John Gregorchuk had a plan: He would buy a house with ample room in back, enough room to build another unit.
He would rent out that "granny flat" to help cover the mortgage. And then, when he and his girlfriend were ready to marry and start a family, his mother-in-law could move in and help take care of the kids.
It seemed at first that everything was falling into place. Two years ago, he bought a house in Exposition Park. He saved up for a construction loan. He forked over money for city fees and got his plans vetted.
But when he went to pull his building permit earlier this year, the city refused.
A legal battle had stopped Los Angeles from permitting new granny flats – and thrown hundreds of units already tucked behind local homes into limbo.
As the city tries to sort out that dilemma, it has renewed a furious debate at City Hall over what homeowners like Gregorchuk should be able to build in their backyards.
Granny flats – also known as second or accessory dwelling units – have been seen as an easy way to bring more homes for the middle class into crowded cities and chip away at the housing crisis that has driven up Los Angeles rents.
State lawmakers have sought to smooth the approval process so more are built. If granny flats popped up on 10% of the single-family lots in L.A., that would make up roughly half of the 100,000 new units Mayor Eric Garcetti has pledged to create by 2021, said Dana Cuff, director of the CityLab think tank at UCLA. Garcetti has backed them as a way to add housing "without disrupting the character and scale of our residential neighborhoods."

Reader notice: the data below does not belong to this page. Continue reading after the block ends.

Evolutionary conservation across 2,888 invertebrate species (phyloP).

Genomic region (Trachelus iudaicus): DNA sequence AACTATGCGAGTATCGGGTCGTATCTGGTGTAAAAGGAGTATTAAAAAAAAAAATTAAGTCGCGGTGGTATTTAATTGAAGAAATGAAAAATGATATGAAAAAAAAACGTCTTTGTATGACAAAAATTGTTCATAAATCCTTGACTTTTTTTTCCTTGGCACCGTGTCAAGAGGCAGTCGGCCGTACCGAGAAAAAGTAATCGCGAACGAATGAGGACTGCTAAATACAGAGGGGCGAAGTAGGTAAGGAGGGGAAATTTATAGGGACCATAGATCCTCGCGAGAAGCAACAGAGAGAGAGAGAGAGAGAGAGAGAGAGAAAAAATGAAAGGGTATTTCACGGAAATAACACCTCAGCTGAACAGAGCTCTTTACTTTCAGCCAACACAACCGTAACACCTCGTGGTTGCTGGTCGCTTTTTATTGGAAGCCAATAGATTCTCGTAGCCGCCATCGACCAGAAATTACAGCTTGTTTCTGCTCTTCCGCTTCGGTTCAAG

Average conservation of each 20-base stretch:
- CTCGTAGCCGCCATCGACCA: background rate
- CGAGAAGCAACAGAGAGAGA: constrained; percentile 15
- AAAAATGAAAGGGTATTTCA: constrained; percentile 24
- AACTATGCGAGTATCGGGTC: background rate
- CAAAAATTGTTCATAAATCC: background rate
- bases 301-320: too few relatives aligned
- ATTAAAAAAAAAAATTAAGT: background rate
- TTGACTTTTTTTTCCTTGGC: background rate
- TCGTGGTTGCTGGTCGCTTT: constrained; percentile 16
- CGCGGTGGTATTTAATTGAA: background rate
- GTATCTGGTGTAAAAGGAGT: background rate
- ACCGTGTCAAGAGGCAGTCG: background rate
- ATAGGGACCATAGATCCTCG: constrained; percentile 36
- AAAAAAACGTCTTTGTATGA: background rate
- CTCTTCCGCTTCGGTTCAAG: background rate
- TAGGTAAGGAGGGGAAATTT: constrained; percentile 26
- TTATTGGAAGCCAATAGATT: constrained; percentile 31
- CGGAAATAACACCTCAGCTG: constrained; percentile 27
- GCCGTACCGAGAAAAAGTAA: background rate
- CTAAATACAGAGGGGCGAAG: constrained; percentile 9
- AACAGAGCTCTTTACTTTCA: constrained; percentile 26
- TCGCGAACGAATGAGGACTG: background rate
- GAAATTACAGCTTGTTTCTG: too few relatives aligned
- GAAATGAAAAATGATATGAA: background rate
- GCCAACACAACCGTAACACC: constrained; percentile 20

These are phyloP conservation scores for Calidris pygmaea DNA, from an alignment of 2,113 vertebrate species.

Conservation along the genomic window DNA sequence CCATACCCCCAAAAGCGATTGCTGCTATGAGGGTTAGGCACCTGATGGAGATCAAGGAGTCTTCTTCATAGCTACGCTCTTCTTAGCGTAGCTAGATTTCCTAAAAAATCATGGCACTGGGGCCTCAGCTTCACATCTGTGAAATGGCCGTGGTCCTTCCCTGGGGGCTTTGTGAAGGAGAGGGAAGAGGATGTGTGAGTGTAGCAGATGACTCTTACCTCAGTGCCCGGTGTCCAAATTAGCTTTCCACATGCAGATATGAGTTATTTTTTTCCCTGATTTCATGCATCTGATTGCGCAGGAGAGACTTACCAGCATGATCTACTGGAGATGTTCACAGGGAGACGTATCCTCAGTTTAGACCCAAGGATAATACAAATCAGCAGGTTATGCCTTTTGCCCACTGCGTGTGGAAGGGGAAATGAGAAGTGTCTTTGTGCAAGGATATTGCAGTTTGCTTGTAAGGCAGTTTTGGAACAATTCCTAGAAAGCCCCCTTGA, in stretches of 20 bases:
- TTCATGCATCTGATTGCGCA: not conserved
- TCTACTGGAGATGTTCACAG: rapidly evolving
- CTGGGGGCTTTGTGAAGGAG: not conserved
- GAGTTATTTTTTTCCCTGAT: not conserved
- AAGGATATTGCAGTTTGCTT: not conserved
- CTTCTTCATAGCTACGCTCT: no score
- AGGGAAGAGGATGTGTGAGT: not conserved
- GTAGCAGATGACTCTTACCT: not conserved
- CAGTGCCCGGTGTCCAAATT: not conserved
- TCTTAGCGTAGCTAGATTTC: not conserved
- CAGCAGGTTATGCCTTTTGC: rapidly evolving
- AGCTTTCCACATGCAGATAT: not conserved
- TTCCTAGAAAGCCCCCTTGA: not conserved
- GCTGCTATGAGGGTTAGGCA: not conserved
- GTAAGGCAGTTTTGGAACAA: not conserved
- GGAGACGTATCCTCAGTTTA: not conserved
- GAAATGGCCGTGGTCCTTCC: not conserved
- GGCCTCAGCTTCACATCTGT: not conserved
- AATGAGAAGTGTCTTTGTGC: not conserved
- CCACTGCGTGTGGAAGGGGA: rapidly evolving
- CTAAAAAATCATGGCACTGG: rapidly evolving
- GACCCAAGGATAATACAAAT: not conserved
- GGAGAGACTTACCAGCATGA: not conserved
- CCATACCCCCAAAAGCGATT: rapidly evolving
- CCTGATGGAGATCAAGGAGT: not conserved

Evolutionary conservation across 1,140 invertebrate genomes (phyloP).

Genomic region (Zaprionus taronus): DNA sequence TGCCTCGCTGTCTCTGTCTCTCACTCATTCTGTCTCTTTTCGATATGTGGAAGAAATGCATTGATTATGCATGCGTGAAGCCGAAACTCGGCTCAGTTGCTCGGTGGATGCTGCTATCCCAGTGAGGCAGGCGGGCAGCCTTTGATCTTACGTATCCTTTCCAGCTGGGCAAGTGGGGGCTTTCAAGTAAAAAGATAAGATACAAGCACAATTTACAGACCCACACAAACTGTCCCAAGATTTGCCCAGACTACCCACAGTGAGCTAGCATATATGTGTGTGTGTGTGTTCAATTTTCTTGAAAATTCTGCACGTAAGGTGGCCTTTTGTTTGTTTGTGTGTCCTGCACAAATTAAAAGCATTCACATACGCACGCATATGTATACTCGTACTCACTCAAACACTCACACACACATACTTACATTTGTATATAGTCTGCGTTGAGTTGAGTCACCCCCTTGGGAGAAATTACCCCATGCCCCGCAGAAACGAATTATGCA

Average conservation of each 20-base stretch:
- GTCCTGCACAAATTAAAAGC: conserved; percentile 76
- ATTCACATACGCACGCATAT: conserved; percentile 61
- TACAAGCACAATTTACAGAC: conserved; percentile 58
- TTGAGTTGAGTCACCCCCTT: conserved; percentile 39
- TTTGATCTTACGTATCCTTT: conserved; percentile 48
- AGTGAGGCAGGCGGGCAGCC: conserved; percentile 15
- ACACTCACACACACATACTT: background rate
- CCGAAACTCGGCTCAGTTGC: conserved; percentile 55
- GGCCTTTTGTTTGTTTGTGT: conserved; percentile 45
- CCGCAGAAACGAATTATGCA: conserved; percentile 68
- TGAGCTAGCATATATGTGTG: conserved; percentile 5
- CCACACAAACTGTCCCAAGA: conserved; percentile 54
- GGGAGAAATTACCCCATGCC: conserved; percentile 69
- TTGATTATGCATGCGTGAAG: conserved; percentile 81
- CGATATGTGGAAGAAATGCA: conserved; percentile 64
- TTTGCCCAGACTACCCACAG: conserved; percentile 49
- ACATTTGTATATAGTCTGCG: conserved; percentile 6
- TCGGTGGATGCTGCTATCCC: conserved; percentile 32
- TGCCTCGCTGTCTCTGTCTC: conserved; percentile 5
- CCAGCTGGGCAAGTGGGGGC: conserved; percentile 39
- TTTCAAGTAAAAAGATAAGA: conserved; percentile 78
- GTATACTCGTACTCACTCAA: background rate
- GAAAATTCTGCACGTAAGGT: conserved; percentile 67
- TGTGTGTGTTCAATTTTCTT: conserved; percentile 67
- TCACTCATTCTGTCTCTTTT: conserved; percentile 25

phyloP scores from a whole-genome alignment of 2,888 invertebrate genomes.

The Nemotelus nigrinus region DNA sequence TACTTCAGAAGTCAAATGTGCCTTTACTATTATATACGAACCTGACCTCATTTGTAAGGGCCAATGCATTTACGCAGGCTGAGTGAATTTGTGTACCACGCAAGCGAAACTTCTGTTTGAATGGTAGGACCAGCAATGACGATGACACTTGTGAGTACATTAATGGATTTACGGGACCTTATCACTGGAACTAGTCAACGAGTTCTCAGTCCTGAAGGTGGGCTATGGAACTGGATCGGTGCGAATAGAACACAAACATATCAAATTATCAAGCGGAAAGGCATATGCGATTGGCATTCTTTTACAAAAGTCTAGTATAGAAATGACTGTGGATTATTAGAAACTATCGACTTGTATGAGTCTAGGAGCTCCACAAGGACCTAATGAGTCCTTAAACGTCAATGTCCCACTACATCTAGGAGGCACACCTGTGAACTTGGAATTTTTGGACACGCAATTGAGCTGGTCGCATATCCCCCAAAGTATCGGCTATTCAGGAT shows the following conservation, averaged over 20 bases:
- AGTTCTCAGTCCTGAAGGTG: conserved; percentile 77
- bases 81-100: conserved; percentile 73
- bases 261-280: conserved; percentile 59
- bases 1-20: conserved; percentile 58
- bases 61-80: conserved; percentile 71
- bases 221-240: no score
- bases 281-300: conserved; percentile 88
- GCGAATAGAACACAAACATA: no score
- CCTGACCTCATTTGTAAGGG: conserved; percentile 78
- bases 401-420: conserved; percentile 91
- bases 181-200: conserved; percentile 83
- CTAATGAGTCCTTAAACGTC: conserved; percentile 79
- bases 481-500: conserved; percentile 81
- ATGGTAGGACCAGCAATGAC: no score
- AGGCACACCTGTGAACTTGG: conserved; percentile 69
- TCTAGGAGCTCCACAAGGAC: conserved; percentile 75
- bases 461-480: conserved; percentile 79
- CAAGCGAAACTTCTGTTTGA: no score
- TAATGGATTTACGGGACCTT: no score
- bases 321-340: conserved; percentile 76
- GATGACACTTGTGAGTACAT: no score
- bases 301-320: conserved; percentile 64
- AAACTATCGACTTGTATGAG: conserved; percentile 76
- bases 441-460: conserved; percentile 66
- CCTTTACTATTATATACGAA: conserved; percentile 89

But some residents fear shoehorning in more granny flats could do exactly that. Neighborhood groups have pushed for the city to retain stricter rules on second units than California law would otherwise impose.
Diana Nave, who chairs the planning committee for the Northwest San Pedro Neighborhood Council, said residents worried that a "free for all" for granny flats could worsen parking and traffic. "We spend all this time making sure we have housing that fits into the neighborhood — and they're just going to wipe that all out," Nave said.
With lawmakers split on what to do, the City Council put off taking action last week, infuriating Gregorchuk and other homeowners who had hoped the city would swiftly end their plight.
"They cannot leave 600 people hanging on loose thread," said Len Judaken, whose son was sued over a unit meant for him in Cheviot Hills.
The legal dilemma centers on a clash between city and state law: Years ago, California passed a law that was meant to smooth the way for granny flats, one that conflicted with city rules that gave planning officials discretion to determine which units would be allowed.
After the state law was passed, city officials decided the municipal ordinance would not apply – but never rolled it back. Six years ago, they penned a memo that said granny flats would be allowed if they were in line with state standards and city zoning.
But after a dispute erupted over a granny flat being built for Judaken in Cheviot Hills, a court ruled that L.A. could not simply disregard its city law without doing the proper analysis. It ordered the city to stop handing out building permits for secondary units that relied on the invalidated memo.
Hundreds of granny flats had gotten city permits under those rules. Planning officials say that when the ruling was handed down, more than 200 people had obtained building permits for second units, but not certificates of occupancy, which allow a building to be legally occupied.